Members of the NU Interfaith Advocates and other students assisted Indira Johnson, the Chicago Magazine’s 2013 Chicagoan of the Year, craft a Rangoli pattern by the Rock Tuesday afternoon.
According to Johnson’s Rangoli Project pamphlet, “Rangoli is a South East Asian folk art tradition where a woman welcomes the day by painting a pattern on the threshold of her home … The ritual of Rangoli is centered on the protection and well being of one’s family, simultaneously fulfilling the need of the individual to be part of a larger universal realm.”
The pattern included several individual elements that worked together to comprise a collective whole. The circle in the center represents timelessness, and according to one of Johnson’s pamphlets, it represents enlightenment in Zen Buddhism. The square represents stability and order “in a chaotic world.” Triangles pointed opposite directions represent a “harmonious duality of opposites,” especially male and female. The spiral represents an eternal process of growth. The hand represents the expression of the body. The foot represents a divine presence or a visit, or as Johnson said, as an indication of “the path we take toward spirituality.” Water represents the source of life. The lotus represents purity, possibility and peace.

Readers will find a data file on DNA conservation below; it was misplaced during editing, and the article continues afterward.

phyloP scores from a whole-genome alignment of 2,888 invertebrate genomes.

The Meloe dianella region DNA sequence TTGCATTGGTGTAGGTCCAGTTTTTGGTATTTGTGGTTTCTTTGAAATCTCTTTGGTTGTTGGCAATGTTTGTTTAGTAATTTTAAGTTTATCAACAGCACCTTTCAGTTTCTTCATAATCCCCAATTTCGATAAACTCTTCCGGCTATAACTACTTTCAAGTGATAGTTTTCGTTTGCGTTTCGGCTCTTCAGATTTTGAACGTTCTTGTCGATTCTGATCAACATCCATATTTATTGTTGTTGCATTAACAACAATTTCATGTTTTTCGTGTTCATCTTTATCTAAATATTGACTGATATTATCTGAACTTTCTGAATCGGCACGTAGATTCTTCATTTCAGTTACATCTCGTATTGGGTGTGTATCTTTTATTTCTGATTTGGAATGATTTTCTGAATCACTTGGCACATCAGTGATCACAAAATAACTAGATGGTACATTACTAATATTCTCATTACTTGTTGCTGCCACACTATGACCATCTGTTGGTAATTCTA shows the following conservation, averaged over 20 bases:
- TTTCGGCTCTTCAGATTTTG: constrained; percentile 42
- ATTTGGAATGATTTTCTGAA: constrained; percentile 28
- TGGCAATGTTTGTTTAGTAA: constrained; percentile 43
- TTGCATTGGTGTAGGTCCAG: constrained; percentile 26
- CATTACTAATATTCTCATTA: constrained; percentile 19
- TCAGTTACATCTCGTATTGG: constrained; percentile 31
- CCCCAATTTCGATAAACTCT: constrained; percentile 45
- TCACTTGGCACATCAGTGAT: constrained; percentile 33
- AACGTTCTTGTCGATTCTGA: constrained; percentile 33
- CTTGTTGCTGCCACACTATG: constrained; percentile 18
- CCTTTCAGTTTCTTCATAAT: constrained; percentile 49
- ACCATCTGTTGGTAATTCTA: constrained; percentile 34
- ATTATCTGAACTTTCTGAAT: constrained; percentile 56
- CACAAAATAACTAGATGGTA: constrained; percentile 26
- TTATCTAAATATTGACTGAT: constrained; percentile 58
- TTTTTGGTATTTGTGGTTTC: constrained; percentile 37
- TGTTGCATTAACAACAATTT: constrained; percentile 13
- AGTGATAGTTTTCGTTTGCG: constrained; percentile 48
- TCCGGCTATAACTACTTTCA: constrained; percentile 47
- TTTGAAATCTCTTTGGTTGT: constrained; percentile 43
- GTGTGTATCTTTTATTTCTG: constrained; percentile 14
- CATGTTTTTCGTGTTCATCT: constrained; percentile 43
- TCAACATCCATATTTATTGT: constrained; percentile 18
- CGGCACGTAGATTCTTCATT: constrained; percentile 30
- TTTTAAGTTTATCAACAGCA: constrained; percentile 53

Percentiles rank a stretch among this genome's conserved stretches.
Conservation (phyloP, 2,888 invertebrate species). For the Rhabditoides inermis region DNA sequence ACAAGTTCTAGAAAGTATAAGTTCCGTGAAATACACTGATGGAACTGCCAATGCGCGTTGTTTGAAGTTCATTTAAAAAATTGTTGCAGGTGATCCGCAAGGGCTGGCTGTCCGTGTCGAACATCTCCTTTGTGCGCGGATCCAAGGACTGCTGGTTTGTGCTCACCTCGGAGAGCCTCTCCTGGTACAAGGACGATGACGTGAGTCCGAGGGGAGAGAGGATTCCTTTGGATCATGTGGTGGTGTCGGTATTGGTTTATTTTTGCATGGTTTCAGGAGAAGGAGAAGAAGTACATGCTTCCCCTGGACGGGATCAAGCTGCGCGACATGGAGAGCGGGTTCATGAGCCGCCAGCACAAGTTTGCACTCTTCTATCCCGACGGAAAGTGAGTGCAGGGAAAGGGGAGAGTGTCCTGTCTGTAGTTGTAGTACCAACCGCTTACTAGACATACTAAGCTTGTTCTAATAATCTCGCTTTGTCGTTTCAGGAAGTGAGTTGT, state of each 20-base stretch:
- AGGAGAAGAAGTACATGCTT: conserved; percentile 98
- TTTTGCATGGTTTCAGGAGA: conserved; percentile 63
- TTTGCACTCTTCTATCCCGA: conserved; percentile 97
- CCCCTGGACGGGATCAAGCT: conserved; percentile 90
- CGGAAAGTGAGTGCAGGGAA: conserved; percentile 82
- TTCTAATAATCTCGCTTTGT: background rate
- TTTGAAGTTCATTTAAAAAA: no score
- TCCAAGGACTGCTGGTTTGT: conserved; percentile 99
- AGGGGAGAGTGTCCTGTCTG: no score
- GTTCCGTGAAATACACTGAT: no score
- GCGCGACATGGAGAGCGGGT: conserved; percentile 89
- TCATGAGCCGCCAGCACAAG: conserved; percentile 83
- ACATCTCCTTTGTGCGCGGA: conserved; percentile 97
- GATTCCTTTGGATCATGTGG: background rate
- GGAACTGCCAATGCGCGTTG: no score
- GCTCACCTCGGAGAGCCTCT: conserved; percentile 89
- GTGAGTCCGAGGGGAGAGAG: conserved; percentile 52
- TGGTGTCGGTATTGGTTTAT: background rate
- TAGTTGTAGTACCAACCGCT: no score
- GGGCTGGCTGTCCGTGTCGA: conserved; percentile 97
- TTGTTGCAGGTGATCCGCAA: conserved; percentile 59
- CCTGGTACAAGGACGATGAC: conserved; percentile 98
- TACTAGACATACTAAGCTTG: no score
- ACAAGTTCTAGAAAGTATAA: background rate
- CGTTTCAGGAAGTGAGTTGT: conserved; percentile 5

“All these symbols represent community, harmony and diversity,” said Weinberg junior Arkar Hein.
NU Interfaith Advocates hosted Rangoli at the Rock as part of its Wildcat Interfaith Week. This week will also feature events such as a “Living Library” of personal stories on the Norris Ground Floor Lawn Thursday at noon, a stand of solidarity for the kidnapped Nigerian girls at the Rock on Thursday at 9 p.m. and “Campus Kitchens,” where students will make sandwiches to support the hungry Saturday at 10:30 a.m.